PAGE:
Bringing Life, Humor, and Honesty to Service Journalism

Today’s Washington Post business section pulls together excerpts from the buying-a-car columns of Warren Brown, who died recently at the age of 70. Lots of newspaper and magazines run such how-and-what-to-buy pieces but rarely with the life and humor that Brown brought to the Post. A few excerpts:

I’ve driven thousands of cars. But no one ever followed me home. No one begged me to stop for photographs, or pleaded with me to linger in a mall parking lot to placate a friend who was trapped at a checkout counter, and who would “just die if she couldn’t see this”—the 1998 Volkswagen Beetle.

Ford named the car “Aspire.” That’s a good thing. Had the company called it “Inspire,” it would have violated truth-in-advertising laws.

The 1997 Buick LeSabre Limited is an old folks’ car. It’s big and roomy. When it moves, it galumphs— bounding along highways in a self-satisfied, triumphant manner.

The styling is governmental. It would fit nicely into any municipal, state or federal vehicle fleet. That is our first impression of the 2008 Ford Taurus Limited AWD sedan, a full-size car designed to haul parents, children, police, perpetrators or politicians. Even with its bright, bold, three-bar grille, the new Taurus appears devastatingly official.

My mother, Lillian Gadison Brown, always wanted a Cadillac, but she couldn’t find a dealership that would sell her one—not in segregated New Orleans, anyway.

Bush 41 on the White House Tennis Court: “Unleash Chang!” “Vic Damone!”

In 1990, when George H.W. Bush was President, I went to a George Plimpton speech in DC and Plimpton described what it was like to play tennis with President Bush at the White House. He said President Bush liked to shout out self-motivating or celebratory phrases while playing.

When he wanted to motivate himself or his partner, he would shout “Unleash Chang!”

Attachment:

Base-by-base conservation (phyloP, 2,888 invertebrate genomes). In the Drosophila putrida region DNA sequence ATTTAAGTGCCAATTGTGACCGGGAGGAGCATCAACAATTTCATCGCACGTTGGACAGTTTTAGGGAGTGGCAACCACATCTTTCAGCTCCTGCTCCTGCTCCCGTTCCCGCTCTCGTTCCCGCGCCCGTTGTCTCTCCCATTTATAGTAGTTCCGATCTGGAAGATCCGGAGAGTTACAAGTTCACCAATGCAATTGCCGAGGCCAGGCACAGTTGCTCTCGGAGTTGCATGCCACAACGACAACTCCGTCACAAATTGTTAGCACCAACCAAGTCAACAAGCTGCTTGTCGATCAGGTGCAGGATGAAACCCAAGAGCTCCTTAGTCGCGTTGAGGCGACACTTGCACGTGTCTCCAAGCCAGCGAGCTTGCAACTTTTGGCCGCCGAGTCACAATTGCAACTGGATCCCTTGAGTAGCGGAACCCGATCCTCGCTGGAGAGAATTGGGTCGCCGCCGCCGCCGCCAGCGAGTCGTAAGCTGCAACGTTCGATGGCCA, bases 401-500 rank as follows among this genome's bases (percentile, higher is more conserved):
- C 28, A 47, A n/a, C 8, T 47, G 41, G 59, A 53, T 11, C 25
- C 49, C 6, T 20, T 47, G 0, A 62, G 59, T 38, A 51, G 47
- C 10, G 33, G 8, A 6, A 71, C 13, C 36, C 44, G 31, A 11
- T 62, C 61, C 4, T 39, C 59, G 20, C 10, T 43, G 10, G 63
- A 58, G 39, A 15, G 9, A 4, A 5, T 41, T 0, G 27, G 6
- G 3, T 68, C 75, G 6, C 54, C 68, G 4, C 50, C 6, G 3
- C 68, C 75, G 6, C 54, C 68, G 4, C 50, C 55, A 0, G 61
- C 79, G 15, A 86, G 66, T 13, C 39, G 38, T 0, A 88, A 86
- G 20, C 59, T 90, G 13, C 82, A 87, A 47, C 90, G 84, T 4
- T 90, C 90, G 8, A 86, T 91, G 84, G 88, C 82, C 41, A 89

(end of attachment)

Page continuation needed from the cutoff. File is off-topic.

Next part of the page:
When something good happened, President Bush liked to shout “Vic Damone!” which meant victory. (Vic Damone was a popular big band singer and television entertainer.)

What did “Unleash Chang!” mean?

A Good Editor Has a Good B.S. Detector

Ross’s ability to detect falseness of any sort and in any form was one of his most important attributes as an editor. He was naturally drawn to what was genuine, authentic, real, true. His eye and his ear—and another sense or two that he peculiarly possessed—were affronted by a word, a phrase, a sentence, a thought, a bit of information, a line of dialogue, a short story, a piece of reporting, that was not the real thing, that was in one way or another specious, spurious, meretricious, dishonest.”

—William Shawn on Harold Ross, from Brendan Gill’s book, Here at the New Yorker

How Kent Haruf Wrote So Well: Pull a Wool Cap Down Over Your Eyes

Back in December 2014 I wrote about the strange things writers will do to get the words flowing. Truman Capote wrote in bed with cigarettes and coffee handy, Graham Greene took an amphetamine twice a day, Thomas Wolfe wrote naked, Oliver Sacks went for a swim before writing. That same month, Kent Haruf, the novelist, died and these were the first and last grafs of his New York Times obit:

When the Typewriter Knew the Good Old Days Were Gone

By Jack Limpert

It finally happened. On Saturday morning, Jack came into the office, took me off the desk, carried me out to a car double-parked on L Street, and drove me away. I’m now on a beat-up typewriter table in what seems to be a basement office in a house. No car horns, lots of birds singing, and a dog that looks at me and occasionally barks.

Not a surprise but still kind of sad. Sure, I was being used less and less, but I still felt useful–I was always really good at short notes.